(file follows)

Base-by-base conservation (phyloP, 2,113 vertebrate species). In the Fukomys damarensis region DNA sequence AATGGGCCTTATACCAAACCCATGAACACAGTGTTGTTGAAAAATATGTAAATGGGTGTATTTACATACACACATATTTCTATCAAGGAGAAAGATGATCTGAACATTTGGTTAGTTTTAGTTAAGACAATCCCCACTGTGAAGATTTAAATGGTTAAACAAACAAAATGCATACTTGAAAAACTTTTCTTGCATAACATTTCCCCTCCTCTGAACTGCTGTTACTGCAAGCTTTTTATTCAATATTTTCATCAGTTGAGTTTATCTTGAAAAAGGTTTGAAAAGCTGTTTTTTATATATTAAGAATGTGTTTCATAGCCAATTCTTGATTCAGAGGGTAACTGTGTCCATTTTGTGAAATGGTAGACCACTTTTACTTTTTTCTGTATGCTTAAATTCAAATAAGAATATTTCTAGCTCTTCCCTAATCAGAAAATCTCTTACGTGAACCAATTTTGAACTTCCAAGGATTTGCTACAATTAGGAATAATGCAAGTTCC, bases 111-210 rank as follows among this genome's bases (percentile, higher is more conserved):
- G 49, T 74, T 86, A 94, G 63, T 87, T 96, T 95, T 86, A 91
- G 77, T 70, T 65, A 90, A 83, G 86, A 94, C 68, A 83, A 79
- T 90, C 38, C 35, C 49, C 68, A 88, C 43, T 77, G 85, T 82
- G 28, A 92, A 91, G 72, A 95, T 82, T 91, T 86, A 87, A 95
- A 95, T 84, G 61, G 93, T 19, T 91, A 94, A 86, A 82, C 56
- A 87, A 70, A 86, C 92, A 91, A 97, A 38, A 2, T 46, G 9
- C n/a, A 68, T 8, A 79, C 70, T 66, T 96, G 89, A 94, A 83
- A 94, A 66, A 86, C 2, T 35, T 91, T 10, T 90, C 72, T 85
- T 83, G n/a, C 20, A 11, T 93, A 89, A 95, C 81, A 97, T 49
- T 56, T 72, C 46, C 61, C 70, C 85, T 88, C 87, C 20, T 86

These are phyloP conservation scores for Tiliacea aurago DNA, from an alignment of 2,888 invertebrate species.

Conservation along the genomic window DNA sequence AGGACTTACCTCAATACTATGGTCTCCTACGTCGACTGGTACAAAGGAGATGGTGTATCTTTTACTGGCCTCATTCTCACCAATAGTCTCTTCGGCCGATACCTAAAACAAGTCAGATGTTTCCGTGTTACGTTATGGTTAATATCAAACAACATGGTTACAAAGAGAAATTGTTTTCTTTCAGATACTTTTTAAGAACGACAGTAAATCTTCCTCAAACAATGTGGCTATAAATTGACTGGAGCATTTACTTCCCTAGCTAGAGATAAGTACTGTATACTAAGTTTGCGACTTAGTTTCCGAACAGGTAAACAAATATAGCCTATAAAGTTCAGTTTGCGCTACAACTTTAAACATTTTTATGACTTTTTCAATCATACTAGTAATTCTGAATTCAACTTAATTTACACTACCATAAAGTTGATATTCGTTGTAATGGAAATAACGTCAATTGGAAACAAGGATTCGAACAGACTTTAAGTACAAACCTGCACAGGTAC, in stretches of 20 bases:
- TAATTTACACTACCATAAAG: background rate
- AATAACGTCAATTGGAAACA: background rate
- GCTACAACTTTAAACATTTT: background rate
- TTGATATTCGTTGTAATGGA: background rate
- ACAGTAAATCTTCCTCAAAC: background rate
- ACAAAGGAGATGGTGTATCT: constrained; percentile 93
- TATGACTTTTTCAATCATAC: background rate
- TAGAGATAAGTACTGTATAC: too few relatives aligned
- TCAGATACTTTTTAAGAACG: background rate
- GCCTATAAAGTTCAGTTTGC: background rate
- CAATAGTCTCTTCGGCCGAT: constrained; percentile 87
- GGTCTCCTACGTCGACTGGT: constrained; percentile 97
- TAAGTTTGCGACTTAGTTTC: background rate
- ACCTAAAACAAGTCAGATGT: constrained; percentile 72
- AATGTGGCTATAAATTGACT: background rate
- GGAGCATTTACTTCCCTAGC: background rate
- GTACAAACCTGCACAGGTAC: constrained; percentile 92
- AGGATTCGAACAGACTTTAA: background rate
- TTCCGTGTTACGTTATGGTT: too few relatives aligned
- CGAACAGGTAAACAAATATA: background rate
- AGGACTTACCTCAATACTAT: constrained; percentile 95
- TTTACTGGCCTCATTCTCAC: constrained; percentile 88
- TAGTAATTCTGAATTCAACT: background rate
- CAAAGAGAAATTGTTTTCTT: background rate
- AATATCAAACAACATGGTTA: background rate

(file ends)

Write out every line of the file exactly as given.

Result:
Base-by-base conservation (phyloP, 2,113 vertebrate species). In the Fukomys damarensis region DNA sequence AATGGGCCTTATACCAAACCCATGAACACAGTGTTGTTGAAAAATATGTAAATGGGTGTATTTACATACACACATATTTCTATCAAGGAGAAAGATGATCTGAACATTTGGTTAGTTTTAGTTAAGACAATCCCCACTGTGAAGATTTAAATGGTTAAACAAACAAAATGCATACTTGAAAAACTTTTCTTGCATAACATTTCCCCTCCTCTGAACTGCTGTTACTGCAAGCTTTTTATTCAATATTTTCATCAGTTGAGTTTATCTTGAAAAAGGTTTGAAAAGCTGTTTTTTATATATTAAGAATGTGTTTCATAGCCAATTCTTGATTCAGAGGGTAACTGTGTCCATTTTGTGAAATGGTAGACCACTTTTACTTTTTTCTGTATGCTTAAATTCAAATAAGAATATTTCTAGCTCTTCCCTAATCAGAAAATCTCTTACGTGAACCAATTTTGAACTTCCAAGGATTTGCTACAATTAGGAATAATGCAAGTTCC, bases 111-210 rank as follows among this genome's bases (percentile, higher is more conserved):
- G 49, T 74, T 86, A 94, G 63, T 87, T 96, T 95, T 86, A 91
- G 77, T 70, T 65, A 90, A 83, G 86, A 94, C 68, A 83, A 79
- T 90, C 38, C 35, C 49, C 68, A 88, C 43, T 77, G 85, T 82
- G 28, A 92, A 91, G 72, A 95, T 82, T 91, T 86, A 87, A 95
- A 95, T 84, G 61, G 93, T 19, T 91, A 94, A 86, A 82, C 56
- A 87, A 70, A 86, C 92, A 91, A 97, A 38, A 2, T 46, G 9
- C n/a, A 68, T 8, A 79, C 70, T 66, T 96, G 89, A 94, A 83
- A 94, A 66, A 86, C 2, T 35, T 91, T 10, T 90, C 72, T 85
- T 83, G n/a, C 20, A 11, T 93, A 89, A 95, C 81, A 97, T 49
- T 56, T 72, C 46, C 61, C 70, C 85, T 88, C 87, C 20, T 86

These are phyloP conservation scores for Tiliacea aurago DNA, from an alignment of 2,888 invertebrate species.

Conservation along the genomic window DNA sequence AGGACTTACCTCAATACTATGGTCTCCTACGTCGACTGGTACAAAGGAGATGGTGTATCTTTTACTGGCCTCATTCTCACCAATAGTCTCTTCGGCCGATACCTAAAACAAGTCAGATGTTTCCGTGTTACGTTATGGTTAATATCAAACAACATGGTTACAAAGAGAAATTGTTTTCTTTCAGATACTTTTTAAGAACGACAGTAAATCTTCCTCAAACAATGTGGCTATAAATTGACTGGAGCATTTACTTCCCTAGCTAGAGATAAGTACTGTATACTAAGTTTGCGACTTAGTTTCCGAACAGGTAAACAAATATAGCCTATAAAGTTCAGTTTGCGCTACAACTTTAAACATTTTTATGACTTTTTCAATCATACTAGTAATTCTGAATTCAACTTAATTTACACTACCATAAAGTTGATATTCGTTGTAATGGAAATAACGTCAATTGGAAACAAGGATTCGAACAGACTTTAAGTACAAACCTGCACAGGTAC, in stretches of 20 bases:
- TAATTTACACTACCATAAAG: background rate
- AATAACGTCAATTGGAAACA: background rate
- GCTACAACTTTAAACATTTT: background rate
- TTGATATTCGTTGTAATGGA: background rate
- ACAGTAAATCTTCCTCAAAC: background rate
- ACAAAGGAGATGGTGTATCT: constrained; percentile 93
- TATGACTTTTTCAATCATAC: background rate
- TAGAGATAAGTACTGTATAC: too few relatives aligned
- TCAGATACTTTTTAAGAACG: background rate
- GCCTATAAAGTTCAGTTTGC: background rate
- CAATAGTCTCTTCGGCCGAT: constrained; percentile 87
- GGTCTCCTACGTCGACTGGT: constrained; percentile 97
- TAAGTTTGCGACTTAGTTTC: background rate
- ACCTAAAACAAGTCAGATGT: constrained; percentile 72
- AATGTGGCTATAAATTGACT: background rate
- GGAGCATTTACTTCCCTAGC: background rate
- GTACAAACCTGCACAGGTAC: constrained; percentile 92
- AGGATTCGAACAGACTTTAA: background rate
- TTCCGTGTTACGTTATGGTT: too few relatives aligned
- CGAACAGGTAAACAAATATA: background rate
- AGGACTTACCTCAATACTAT: constrained; percentile 95
- TTTACTGGCCTCATTCTCAC: constrained; percentile 88
- TAGTAATTCTGAATTCAACT: background rate
- CAAAGAGAAATTGTTTTCTT: background rate
- AATATCAAACAACATGGTTA: background rate